UAE to grow 4.5% in 2014, economy to remain strong
IMF raises growth outlook for Arab world’s second largest economy
|UAE’s growth to remain strong supported by tourism, hospitaly and real estate. — KT file photo|
Driven by an ongoing momentum in the non-oil economy, the UAE economy will remain strong in 2014, the International Monetary Fund, or IMF, said as it revised upward the growth of Arab world’s second largest economy to 4.5 per cent from 3.9 per cent forecast four months ago.
The latest upbeat projection from the Washington-based organisation was in the wake of a recent UAE visit by an IMF mission led by Harald Finger to review macroeconomic and financial sector developments.
“Economic growth in the UAE is expected to remain strong. The economy is estimated to have grown by 4.5 per cent in 2013, supported by tourism, hospitality and real estate. We expect real GDP (gross domestic product) growth to remain firm at 4.5 per cent this year,” Finger said after the conclusion of his meetings.
The IMF mission, during its visit in the last week of January, met with Sultan bin Nasser Al Suwaidi, Governor of the UAE Central Bank; Younis Haji Alkhoori, Undersecretary, Ministry of Finance; other senior government officials, and representatives from the business and financial community.
“The real estate sector in particular has seen a steep recovery, with prices in the Dubai residential real estate market having increased rapidly in selected areas,” Finger noted in a statement.
While there will continue to be a momentum in the non-oil economy, further growth in oil production could be limited in the context of an amply supplied global oil market, the IMF mission head said. “Inflation is expected to increase moderately, driven by rising rents,” Finger said.
“Looking ahead, growth in the coming years will benefit from a number of megaprojects and Dubai’s successful bid for the Expo 2020. The total cost, pace of execution, and financing of the new megaprojects remain uncertain. If not implemented prudently, these projects could exacerbate the risk of a real estate bubble. Moreover, these projects may create additional financial risks for Dubai’s government-related entities (GREs) and the banking system in light of the still considerable debt overhang from the 2009 crisis,” Finger said.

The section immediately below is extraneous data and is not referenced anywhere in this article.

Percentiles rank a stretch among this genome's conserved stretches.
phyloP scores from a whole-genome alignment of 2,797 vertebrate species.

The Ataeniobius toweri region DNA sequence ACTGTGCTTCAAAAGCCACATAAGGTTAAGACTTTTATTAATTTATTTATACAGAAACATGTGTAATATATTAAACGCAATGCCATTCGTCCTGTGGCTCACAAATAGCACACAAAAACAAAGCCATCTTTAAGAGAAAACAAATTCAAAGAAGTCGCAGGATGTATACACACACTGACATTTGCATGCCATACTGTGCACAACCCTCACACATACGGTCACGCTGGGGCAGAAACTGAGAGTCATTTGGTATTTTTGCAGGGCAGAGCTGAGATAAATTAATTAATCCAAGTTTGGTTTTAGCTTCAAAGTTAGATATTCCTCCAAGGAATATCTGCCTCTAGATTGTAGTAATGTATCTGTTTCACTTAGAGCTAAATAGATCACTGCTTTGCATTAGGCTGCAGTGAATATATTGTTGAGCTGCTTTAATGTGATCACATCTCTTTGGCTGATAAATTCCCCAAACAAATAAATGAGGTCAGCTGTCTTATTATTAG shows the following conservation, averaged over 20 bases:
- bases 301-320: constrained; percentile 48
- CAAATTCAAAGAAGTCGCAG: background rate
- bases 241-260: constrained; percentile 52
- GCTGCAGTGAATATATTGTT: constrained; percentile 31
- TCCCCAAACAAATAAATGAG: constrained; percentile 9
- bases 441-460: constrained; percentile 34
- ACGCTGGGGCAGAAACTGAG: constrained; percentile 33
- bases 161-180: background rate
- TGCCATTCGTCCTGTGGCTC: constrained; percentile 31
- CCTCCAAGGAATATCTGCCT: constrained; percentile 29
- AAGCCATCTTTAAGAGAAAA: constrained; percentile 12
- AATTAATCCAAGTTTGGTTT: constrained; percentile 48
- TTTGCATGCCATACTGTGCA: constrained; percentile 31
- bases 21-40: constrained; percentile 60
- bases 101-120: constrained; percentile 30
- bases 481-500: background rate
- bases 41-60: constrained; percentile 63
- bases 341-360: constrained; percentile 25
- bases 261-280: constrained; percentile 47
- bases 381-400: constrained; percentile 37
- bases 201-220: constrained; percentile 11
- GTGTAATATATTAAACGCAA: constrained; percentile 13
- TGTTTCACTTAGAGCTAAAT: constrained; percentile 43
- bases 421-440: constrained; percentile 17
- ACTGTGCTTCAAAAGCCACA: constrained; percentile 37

The IMF observed that fiscal policy adequately continued to unwind the large expansion that was put in place in the wake of the 2008-09 global financial crisis.
The budget execution of the federal and emirates governments for the first nine months of 2013 was broadly in line with spending plans.
“The increase in Dubai’s real estate registration fees from two to four per cent last October was a welcome step in addressing speculation in the real estate market, and further increases could be contemplated in case the pace of price increases does not abate sufficiently. While 2014 budgets for some emirates are not yet available, we understand that the trend of consolidation is planned to continue this year,” Finger said.
The IMF official pointed out that newly implemented regulations on loan concentration and real estate exposure for banks would help protect the soundness of the banking system, which has remained amply capitalised and liquid.
“The new loan concentration limits will help contain risks to banks’ balance sheets in the context of the newly planned megaprojects. It will now be important to agree, as planned, on transition paths for banks that are currently not meeting the new limits. The new maximum loan-to-value ratios for mortgage lending will provide banks with a buffer against undue exposures, while also helping to limit the degree of speculation in the real estate market. Looking ahead, the Central Bank could consider further tightening these rules if price increases in the real estate market remain very large.”
Recently, EFG Hermes raised growth forecast for the UAE from 4.7 per cent to 5.4 per cent following Dubai’s successful Expo 2020 bid.
Propelled by huge non-oil sector investments, continued buoyancy in trade and services, and a booming tourism industry, the UAE has been on a firm growth trajectory. The UAE has already set into motion a strategy to further reduce the dependence on oil to 10 per cent in future. The Ministry of Economy said in a report that the UAE’s economy has grown exponentially by nearly 231 times since the federation was set up in 1971 and the growth catapulted the country to emerge as the second largest Arab economy. From Dh6.5 billion in 1971, the UAE’s GDP is estimated to have touched all time high of Dh1.45 trillion in 2013.
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